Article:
The surprise move fueled speculation that Feldman, who had a front-row seat to the backroom deals of the Brooklyn Democratic machine for more than a decade, was offering up plum details of judgeships bought and sold.

Feldman, 52, the executive director of Norman's Kings County Democratic County Organization, had been charged, along with his former boss, with forcing judicial candidates to hire favored consultants in exchange for party backing.

He'd faced up to seven years in prison on the 22-count indictment.

"We have concluded that Jeff Feldman was nothing more than a messenger who delivered demands to judicial candidates," said chief prosecutor Michael Vecchione.

"These demands, which are the subject of this indictment, were at the behest of and on behalf of his boss."

Vecchione told the presiding judge, Bronx Supreme Court Justice Martin Marcus, that the DA's office had inked an agreement with Feldman to cooperate on this and future investigations.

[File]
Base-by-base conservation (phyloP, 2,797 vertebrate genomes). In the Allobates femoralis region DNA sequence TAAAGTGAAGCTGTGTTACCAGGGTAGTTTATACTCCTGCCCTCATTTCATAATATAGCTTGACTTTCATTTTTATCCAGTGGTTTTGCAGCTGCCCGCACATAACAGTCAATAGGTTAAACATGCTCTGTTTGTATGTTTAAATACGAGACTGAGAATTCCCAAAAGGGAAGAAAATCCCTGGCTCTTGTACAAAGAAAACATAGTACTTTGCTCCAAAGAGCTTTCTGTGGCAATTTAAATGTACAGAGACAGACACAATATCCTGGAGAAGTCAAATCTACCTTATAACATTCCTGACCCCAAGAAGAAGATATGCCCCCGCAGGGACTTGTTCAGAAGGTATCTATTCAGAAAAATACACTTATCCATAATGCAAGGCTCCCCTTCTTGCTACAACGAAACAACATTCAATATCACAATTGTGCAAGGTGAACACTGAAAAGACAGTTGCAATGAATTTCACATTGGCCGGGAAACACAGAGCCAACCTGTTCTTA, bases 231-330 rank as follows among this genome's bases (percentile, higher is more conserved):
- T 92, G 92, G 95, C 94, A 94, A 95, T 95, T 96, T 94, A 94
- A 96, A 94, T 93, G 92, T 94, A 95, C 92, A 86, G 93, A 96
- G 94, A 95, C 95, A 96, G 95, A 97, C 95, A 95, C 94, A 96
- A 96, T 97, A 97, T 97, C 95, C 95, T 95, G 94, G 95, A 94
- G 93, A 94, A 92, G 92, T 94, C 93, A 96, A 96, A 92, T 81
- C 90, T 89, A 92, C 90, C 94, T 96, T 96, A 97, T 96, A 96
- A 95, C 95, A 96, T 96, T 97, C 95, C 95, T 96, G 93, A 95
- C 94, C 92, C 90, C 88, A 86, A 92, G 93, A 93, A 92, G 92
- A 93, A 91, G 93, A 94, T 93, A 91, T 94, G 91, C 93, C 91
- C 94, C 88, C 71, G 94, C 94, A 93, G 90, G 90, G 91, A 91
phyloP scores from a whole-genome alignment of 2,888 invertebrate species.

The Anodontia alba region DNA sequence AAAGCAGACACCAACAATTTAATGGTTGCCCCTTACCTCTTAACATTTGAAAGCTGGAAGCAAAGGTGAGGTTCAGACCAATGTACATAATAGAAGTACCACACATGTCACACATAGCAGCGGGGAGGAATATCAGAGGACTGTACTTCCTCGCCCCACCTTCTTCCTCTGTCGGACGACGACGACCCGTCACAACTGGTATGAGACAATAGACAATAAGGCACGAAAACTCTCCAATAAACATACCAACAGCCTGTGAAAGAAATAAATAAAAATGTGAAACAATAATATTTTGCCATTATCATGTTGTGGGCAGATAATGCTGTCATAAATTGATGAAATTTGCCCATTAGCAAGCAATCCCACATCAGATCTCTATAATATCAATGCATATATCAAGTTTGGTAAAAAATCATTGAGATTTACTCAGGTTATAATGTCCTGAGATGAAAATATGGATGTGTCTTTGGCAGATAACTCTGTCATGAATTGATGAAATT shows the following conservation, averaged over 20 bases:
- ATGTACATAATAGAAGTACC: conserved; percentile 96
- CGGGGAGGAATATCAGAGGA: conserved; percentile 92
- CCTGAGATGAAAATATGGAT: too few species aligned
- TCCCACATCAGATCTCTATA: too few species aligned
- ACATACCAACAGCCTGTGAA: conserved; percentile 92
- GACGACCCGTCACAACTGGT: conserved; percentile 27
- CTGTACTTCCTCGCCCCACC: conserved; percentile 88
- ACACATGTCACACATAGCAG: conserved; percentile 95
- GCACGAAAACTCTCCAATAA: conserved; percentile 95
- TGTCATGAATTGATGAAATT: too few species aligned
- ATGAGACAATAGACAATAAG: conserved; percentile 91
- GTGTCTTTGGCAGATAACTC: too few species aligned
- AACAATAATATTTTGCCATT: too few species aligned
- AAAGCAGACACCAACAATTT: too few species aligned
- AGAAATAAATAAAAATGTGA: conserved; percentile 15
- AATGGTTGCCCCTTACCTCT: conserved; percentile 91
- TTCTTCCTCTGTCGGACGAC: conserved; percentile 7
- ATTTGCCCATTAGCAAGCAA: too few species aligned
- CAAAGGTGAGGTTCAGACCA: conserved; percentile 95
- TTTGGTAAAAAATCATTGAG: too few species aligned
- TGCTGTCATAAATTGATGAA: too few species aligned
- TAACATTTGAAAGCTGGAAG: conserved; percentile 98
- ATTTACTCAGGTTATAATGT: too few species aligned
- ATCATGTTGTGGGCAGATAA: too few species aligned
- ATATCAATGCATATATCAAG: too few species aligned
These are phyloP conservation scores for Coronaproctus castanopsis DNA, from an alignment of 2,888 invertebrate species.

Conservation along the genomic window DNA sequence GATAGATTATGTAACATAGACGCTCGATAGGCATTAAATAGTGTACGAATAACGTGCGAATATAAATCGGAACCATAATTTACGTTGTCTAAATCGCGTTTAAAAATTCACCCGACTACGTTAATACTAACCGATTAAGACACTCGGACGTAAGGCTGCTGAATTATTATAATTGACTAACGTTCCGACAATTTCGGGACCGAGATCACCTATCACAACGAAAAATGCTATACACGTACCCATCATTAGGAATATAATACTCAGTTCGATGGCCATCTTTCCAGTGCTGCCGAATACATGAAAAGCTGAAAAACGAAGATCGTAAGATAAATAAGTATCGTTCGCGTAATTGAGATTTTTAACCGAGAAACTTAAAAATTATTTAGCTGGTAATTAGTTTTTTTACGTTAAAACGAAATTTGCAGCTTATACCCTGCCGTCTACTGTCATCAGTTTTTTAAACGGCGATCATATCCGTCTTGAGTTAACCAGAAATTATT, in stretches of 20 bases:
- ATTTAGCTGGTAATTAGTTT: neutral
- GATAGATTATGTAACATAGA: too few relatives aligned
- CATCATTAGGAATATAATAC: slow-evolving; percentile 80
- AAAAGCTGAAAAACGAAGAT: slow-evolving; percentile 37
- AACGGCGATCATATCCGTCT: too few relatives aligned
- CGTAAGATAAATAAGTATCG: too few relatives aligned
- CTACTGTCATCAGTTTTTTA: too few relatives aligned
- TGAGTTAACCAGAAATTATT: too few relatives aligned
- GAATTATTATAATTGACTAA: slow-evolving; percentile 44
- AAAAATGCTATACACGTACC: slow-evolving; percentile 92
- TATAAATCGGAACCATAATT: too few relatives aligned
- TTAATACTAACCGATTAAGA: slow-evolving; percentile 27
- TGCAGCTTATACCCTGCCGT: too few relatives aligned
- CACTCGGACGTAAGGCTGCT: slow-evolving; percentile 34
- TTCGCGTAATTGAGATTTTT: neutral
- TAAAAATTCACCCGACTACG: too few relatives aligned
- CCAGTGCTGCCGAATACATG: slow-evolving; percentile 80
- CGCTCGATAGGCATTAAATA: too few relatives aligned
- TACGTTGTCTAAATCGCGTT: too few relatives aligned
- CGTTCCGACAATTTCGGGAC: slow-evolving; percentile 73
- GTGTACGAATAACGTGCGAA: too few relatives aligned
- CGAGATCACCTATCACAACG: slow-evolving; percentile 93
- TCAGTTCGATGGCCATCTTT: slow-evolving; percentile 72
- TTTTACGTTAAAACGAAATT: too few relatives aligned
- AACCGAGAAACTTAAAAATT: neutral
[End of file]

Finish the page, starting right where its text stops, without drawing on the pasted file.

"Relieved," was all Feldman would say following the barely five-minute court appearance.

"I am grateful that this personal ordeal has terminated with the dismissal of all criminal charges," he added in a written statement.

"I look forward to continuing my efforts to advance the causes and principles of the Democratic Party and to enable the election of its candidates in all branches of government."

The move was highly unusual in that prosecutors generally do not reward cooperators until after they've testified.

Nevertheless, Feldman's lawyer, Benjamin Brafman, promised that his client would appear when called.

"Mr. Feldman has agreed to fully cooperate with the Kings County District Attorney's Office and if called as a witness will testify truthfully," he said.

Feldman's sweet deal, paired with prosecutors' mention of future investi- gations, all but confirmed suspicions that Feldman was ready to assist in the DA's ongoing probe into judgeships for sale.

"Jeff was in the middle of everything," said one Brooklyn courts insider, adding, in reference to judges suspected of buying their way onto the bench, "I'm sure when they read about this, they won't be too happy."

Another source familiar with the DA's probe said one of the main targets of the investigation was Brooklyn Supreme Court Justice Howard Ruditzky, who The Post reported last year ponied up between $50,000 and $100,000 for his spot on the bench.